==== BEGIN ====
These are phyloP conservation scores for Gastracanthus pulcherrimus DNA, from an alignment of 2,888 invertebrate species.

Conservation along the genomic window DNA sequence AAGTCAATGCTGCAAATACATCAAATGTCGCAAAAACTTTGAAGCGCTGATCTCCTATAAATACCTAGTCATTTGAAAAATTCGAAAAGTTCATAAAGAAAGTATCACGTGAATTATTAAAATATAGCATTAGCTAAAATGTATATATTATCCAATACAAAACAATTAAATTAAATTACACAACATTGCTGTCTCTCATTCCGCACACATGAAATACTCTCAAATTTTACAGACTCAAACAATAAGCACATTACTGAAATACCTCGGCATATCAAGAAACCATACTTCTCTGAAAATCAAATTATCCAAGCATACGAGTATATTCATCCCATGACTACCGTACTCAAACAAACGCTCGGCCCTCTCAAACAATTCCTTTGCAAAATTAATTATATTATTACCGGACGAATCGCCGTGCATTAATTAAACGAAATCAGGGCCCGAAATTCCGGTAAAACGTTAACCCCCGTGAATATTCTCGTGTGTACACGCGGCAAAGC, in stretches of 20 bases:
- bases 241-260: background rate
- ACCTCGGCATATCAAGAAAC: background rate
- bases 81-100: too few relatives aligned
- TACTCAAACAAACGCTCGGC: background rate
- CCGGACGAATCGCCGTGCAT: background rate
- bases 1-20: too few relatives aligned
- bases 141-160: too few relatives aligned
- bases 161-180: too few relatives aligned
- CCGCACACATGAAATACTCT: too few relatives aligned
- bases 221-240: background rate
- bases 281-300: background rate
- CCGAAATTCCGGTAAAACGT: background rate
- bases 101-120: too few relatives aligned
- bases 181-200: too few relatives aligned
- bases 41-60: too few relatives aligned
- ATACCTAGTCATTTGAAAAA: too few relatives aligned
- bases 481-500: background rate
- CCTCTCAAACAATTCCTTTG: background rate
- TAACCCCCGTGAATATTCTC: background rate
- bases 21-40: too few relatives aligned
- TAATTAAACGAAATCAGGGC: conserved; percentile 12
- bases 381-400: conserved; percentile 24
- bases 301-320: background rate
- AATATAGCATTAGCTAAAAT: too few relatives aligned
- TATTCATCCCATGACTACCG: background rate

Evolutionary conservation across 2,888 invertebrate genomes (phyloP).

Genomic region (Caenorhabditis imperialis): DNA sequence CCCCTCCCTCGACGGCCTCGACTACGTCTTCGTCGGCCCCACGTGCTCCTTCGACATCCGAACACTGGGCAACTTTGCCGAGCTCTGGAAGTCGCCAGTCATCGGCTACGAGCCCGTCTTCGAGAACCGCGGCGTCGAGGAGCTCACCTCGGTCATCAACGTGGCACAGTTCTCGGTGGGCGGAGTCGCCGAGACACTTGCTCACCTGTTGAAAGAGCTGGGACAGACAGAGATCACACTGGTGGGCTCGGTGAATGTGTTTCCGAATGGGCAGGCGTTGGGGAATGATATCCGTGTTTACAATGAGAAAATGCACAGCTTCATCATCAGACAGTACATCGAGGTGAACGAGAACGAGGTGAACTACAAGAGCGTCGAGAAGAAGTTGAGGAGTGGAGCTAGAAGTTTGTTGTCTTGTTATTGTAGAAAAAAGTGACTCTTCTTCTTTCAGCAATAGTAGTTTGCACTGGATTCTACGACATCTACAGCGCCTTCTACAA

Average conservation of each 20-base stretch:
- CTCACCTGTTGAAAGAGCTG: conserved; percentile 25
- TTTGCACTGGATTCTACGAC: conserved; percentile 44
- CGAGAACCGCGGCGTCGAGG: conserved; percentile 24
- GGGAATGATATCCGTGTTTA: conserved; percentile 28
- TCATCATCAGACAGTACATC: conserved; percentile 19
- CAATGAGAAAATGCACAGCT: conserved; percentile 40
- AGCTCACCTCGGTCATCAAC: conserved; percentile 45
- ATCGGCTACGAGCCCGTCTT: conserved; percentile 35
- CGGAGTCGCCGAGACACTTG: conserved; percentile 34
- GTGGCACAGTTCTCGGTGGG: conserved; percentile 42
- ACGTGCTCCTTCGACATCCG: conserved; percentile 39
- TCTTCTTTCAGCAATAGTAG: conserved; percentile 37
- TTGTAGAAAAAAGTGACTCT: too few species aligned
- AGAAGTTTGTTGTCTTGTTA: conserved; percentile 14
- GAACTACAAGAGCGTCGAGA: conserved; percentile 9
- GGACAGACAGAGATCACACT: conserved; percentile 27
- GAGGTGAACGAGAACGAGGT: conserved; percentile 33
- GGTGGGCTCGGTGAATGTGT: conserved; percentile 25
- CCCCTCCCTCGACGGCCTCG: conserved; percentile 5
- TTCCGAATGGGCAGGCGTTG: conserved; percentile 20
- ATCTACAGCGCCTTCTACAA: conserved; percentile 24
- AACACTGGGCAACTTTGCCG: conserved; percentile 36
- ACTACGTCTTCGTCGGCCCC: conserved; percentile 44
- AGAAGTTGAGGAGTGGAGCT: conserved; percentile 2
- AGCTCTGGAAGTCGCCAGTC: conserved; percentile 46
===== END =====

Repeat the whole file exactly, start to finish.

These are phyloP conservation scores for Gastracanthus pulcherrimus DNA, from an alignment of 2,888 invertebrate species.

Conservation along the genomic window DNA sequence AAGTCAATGCTGCAAATACATCAAATGTCGCAAAAACTTTGAAGCGCTGATCTCCTATAAATACCTAGTCATTTGAAAAATTCGAAAAGTTCATAAAGAAAGTATCACGTGAATTATTAAAATATAGCATTAGCTAAAATGTATATATTATCCAATACAAAACAATTAAATTAAATTACACAACATTGCTGTCTCTCATTCCGCACACATGAAATACTCTCAAATTTTACAGACTCAAACAATAAGCACATTACTGAAATACCTCGGCATATCAAGAAACCATACTTCTCTGAAAATCAAATTATCCAAGCATACGAGTATATTCATCCCATGACTACCGTACTCAAACAAACGCTCGGCCCTCTCAAACAATTCCTTTGCAAAATTAATTATATTATTACCGGACGAATCGCCGTGCATTAATTAAACGAAATCAGGGCCCGAAATTCCGGTAAAACGTTAACCCCCGTGAATATTCTCGTGTGTACACGCGGCAAAGC, in stretches of 20 bases:
- bases 241-260: background rate
- ACCTCGGCATATCAAGAAAC: background rate
- bases 81-100: too few relatives aligned
- TACTCAAACAAACGCTCGGC: background rate
- CCGGACGAATCGCCGTGCAT: background rate
- bases 1-20: too few relatives aligned
- bases 141-160: too few relatives aligned
- bases 161-180: too few relatives aligned
- CCGCACACATGAAATACTCT: too few relatives aligned
- bases 221-240: background rate
- bases 281-300: background rate
- CCGAAATTCCGGTAAAACGT: background rate
- bases 101-120: too few relatives aligned
- bases 181-200: too few relatives aligned
- bases 41-60: too few relatives aligned
- ATACCTAGTCATTTGAAAAA: too few relatives aligned
- bases 481-500: background rate
- CCTCTCAAACAATTCCTTTG: background rate
- TAACCCCCGTGAATATTCTC: background rate
- bases 21-40: too few relatives aligned
- TAATTAAACGAAATCAGGGC: conserved; percentile 12
- bases 381-400: conserved; percentile 24
- bases 301-320: background rate
- AATATAGCATTAGCTAAAAT: too few relatives aligned
- TATTCATCCCATGACTACCG: background rate

Evolutionary conservation across 2,888 invertebrate genomes (phyloP).

Genomic region (Caenorhabditis imperialis): DNA sequence CCCCTCCCTCGACGGCCTCGACTACGTCTTCGTCGGCCCCACGTGCTCCTTCGACATCCGAACACTGGGCAACTTTGCCGAGCTCTGGAAGTCGCCAGTCATCGGCTACGAGCCCGTCTTCGAGAACCGCGGCGTCGAGGAGCTCACCTCGGTCATCAACGTGGCACAGTTCTCGGTGGGCGGAGTCGCCGAGACACTTGCTCACCTGTTGAAAGAGCTGGGACAGACAGAGATCACACTGGTGGGCTCGGTGAATGTGTTTCCGAATGGGCAGGCGTTGGGGAATGATATCCGTGTTTACAATGAGAAAATGCACAGCTTCATCATCAGACAGTACATCGAGGTGAACGAGAACGAGGTGAACTACAAGAGCGTCGAGAAGAAGTTGAGGAGTGGAGCTAGAAGTTTGTTGTCTTGTTATTGTAGAAAAAAGTGACTCTTCTTCTTTCAGCAATAGTAGTTTGCACTGGATTCTACGACATCTACAGCGCCTTCTACAA

Average conservation of each 20-base stretch:
- CTCACCTGTTGAAAGAGCTG: conserved; percentile 25
- TTTGCACTGGATTCTACGAC: conserved; percentile 44
- CGAGAACCGCGGCGTCGAGG: conserved; percentile 24
- GGGAATGATATCCGTGTTTA: conserved; percentile 28
- TCATCATCAGACAGTACATC: conserved; percentile 19
- CAATGAGAAAATGCACAGCT: conserved; percentile 40
- AGCTCACCTCGGTCATCAAC: conserved; percentile 45
- ATCGGCTACGAGCCCGTCTT: conserved; percentile 35
- CGGAGTCGCCGAGACACTTG: conserved; percentile 34
- GTGGCACAGTTCTCGGTGGG: conserved; percentile 42
- ACGTGCTCCTTCGACATCCG: conserved; percentile 39
- TCTTCTTTCAGCAATAGTAG: conserved; percentile 37
- TTGTAGAAAAAAGTGACTCT: too few species aligned
- AGAAGTTTGTTGTCTTGTTA: conserved; percentile 14
- GAACTACAAGAGCGTCGAGA: conserved; percentile 9
- GGACAGACAGAGATCACACT: conserved; percentile 27
- GAGGTGAACGAGAACGAGGT: conserved; percentile 33
- GGTGGGCTCGGTGAATGTGT: conserved; percentile 25
- CCCCTCCCTCGACGGCCTCG: conserved; percentile 5
- TTCCGAATGGGCAGGCGTTG: conserved; percentile 20
- ATCTACAGCGCCTTCTACAA: conserved; percentile 24
- AACACTGGGCAACTTTGCCG: conserved; percentile 36
- ACTACGTCTTCGTCGGCCCC: conserved; percentile 44
- AGAAGTTGAGGAGTGGAGCT: conserved; percentile 2
- AGCTCTGGAAGTCGCCAGTC: conserved; percentile 46